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    10 Diabetes Diet Myths

    6. You'll Need to Give Up Your Favorite Foods.

    MYTH. There’s no reason to stop eating what you love. Instead, try:

    • A change in the way your favorite foods are prepared. Can you bake it instead of deep-frying it?
    • A change in the other foods you usually eat along with your favorites. Maybe have a sweet potato instead of mashed potatoes?
    • Smaller servings of your favorite foods. A little bit goes a long way.
    • Not using your favorite foods as a reward when you stick to your meal plan. Do reward yourself, but with something other than food.

    A dietitian can help you find ways to include your favorites in your diabetes meal plan.

    7. You Have to Give Up Desserts if You Have Diabetes.

    MYTH. You could:  

    • Cut back. Instead of two scoops of ice cream, have one. Or share a dessert with a friend.
    • Consider using low-calorie sweeteners. Keep in mind, there might be a few carbs in these.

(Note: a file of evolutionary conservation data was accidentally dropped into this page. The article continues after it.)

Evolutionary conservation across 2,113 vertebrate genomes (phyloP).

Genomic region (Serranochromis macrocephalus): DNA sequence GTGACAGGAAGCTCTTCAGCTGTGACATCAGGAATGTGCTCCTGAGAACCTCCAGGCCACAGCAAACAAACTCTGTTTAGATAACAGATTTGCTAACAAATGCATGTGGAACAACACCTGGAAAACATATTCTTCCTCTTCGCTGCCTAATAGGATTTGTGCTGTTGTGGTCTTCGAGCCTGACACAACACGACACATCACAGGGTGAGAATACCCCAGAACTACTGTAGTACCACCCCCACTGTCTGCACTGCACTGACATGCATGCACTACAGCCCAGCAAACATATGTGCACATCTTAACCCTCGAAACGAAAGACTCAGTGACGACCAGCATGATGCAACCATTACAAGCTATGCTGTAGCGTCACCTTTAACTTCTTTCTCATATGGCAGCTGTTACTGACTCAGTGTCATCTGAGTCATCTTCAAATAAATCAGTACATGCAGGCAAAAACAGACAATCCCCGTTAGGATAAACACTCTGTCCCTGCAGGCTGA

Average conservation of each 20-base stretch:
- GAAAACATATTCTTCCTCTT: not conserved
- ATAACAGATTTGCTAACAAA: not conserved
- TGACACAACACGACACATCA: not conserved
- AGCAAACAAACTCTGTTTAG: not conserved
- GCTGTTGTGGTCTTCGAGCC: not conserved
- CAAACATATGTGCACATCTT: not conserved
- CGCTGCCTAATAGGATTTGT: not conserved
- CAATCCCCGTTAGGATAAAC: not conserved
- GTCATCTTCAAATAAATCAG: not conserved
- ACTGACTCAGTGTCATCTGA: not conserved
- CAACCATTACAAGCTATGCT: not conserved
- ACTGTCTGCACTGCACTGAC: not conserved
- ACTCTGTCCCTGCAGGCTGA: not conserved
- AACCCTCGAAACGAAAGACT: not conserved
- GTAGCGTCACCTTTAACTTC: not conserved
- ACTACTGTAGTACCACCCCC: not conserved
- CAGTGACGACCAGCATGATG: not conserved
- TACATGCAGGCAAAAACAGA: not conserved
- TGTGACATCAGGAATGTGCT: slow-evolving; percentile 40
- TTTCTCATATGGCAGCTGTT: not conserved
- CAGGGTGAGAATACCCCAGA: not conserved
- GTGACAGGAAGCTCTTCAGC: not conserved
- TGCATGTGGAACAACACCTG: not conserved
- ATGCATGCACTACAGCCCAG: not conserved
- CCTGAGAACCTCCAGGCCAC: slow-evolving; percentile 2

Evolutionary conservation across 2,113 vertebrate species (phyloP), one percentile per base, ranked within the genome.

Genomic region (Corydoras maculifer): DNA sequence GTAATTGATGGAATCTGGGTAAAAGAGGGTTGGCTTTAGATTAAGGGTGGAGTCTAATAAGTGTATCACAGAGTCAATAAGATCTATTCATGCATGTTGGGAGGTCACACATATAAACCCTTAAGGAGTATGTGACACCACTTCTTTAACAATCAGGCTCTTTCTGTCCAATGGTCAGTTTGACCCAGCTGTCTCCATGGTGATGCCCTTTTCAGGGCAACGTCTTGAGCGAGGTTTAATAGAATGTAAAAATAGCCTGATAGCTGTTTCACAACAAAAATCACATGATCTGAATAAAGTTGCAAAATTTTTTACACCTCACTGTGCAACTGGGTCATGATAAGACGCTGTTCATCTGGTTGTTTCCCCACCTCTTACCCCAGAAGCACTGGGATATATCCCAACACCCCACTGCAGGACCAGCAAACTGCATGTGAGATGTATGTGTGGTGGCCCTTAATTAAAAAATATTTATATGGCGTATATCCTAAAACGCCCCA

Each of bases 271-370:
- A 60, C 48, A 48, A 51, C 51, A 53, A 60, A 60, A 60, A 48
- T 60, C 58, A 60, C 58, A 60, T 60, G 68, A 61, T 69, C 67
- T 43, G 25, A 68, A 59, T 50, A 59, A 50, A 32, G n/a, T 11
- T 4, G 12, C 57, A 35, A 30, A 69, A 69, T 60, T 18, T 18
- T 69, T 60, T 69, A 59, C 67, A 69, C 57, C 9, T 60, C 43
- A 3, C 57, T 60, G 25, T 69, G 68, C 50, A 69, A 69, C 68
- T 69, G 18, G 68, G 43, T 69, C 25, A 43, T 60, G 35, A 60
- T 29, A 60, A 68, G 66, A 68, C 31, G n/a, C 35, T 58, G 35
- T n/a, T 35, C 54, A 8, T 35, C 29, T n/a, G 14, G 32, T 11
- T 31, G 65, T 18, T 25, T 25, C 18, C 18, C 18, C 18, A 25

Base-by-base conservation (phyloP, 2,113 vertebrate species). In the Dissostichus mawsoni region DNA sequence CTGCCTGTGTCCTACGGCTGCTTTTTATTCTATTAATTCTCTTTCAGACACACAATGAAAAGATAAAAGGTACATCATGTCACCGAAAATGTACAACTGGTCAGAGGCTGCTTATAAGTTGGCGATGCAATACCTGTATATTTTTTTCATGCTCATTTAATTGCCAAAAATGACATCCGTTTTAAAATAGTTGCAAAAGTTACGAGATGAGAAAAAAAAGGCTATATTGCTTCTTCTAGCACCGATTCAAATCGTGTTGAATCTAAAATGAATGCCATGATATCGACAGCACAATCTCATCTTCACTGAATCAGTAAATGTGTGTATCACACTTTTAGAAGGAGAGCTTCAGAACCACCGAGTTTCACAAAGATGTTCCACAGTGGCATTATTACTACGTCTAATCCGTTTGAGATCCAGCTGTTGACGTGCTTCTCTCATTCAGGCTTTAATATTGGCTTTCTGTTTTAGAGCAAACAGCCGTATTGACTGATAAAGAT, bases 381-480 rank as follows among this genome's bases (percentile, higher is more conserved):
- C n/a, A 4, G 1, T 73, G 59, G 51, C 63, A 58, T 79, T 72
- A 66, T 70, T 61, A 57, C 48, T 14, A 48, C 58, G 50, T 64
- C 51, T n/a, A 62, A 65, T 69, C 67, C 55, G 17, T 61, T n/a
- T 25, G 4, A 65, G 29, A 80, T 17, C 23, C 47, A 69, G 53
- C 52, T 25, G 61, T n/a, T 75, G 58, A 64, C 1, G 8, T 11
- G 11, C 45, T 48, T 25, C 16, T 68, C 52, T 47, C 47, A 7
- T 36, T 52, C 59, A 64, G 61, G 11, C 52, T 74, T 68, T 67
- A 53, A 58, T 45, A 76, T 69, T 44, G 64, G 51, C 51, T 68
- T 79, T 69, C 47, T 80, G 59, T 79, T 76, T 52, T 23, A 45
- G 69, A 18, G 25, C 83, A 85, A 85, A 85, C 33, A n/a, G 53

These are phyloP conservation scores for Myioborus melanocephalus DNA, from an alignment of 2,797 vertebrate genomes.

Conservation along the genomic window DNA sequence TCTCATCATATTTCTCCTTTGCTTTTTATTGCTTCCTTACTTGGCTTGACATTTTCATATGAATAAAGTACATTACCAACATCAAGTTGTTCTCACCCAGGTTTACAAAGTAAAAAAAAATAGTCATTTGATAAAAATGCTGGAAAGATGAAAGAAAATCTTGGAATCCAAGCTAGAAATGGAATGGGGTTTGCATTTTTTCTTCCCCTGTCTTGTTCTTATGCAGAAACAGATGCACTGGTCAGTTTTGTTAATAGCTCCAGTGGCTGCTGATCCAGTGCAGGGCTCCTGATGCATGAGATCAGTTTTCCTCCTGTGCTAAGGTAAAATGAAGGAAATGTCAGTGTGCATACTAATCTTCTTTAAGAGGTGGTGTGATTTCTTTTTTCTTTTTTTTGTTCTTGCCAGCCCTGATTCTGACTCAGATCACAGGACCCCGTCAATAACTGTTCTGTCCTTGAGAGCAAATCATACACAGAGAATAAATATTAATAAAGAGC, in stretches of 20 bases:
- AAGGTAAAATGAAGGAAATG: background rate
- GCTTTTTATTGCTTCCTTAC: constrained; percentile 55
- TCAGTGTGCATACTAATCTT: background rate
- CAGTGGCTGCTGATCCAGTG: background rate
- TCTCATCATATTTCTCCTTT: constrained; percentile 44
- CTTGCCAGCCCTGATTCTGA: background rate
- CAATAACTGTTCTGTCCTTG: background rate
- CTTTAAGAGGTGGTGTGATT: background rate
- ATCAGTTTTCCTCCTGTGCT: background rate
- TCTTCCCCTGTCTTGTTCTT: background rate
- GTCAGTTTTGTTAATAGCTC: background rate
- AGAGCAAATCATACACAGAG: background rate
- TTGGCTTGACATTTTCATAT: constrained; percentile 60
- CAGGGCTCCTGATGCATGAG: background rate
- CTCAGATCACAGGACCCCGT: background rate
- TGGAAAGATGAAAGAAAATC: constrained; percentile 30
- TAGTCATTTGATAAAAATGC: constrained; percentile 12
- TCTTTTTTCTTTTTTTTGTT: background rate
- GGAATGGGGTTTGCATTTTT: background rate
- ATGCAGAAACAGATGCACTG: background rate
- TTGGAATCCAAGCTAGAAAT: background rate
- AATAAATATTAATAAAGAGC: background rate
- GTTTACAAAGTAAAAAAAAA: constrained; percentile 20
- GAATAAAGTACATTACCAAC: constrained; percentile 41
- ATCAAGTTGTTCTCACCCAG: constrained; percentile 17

• Expand your horizons. Instead of ice cream, pie, or cake, try fruit, a whole wheat oatmeal-raisin cookie, or yogurt.
    • Tweak the recipe. For instance, you can often use less sugar than a recipe calls for without sacrificing taste or consistency.

     

    8. Low- and No-Calorie Sweeteners Are a No-No.

    MYTH. Most of these sweeteners are much sweeter than the same amount of sugar, so you can use less.

    Opinions about them are conflicting, but the American Diabetes Association approves of the use of:

    • Saccharin (Sweet'N Low, Sweet Twin, Sugar Twin)
    • Aspartame (NutraSweet, Equal)
    • Acesulfame potassium (Sunett, Sweet One)
    • Sucralose (Splenda)
    • Stevia/Rebaudioside A (SweetLeaf, Sun Crystals, Steviva, truvia, Pure Via)

    You can ask a dietitian which ones are best for which uses, whether you’re drinking coffee, baking, or cooking.

    9. You Need to Eat Special Diabetic Meals.

    MYTH. The foods that are good for people with diabetes are also healthy choices for the rest of your family.

    With diabetes, you do need to keep a closer watch on things like calories and the amounts and types of carbohydrates, fats, and protein you eat. A diabetes educator or dietitian can show you how to keep good records.

     

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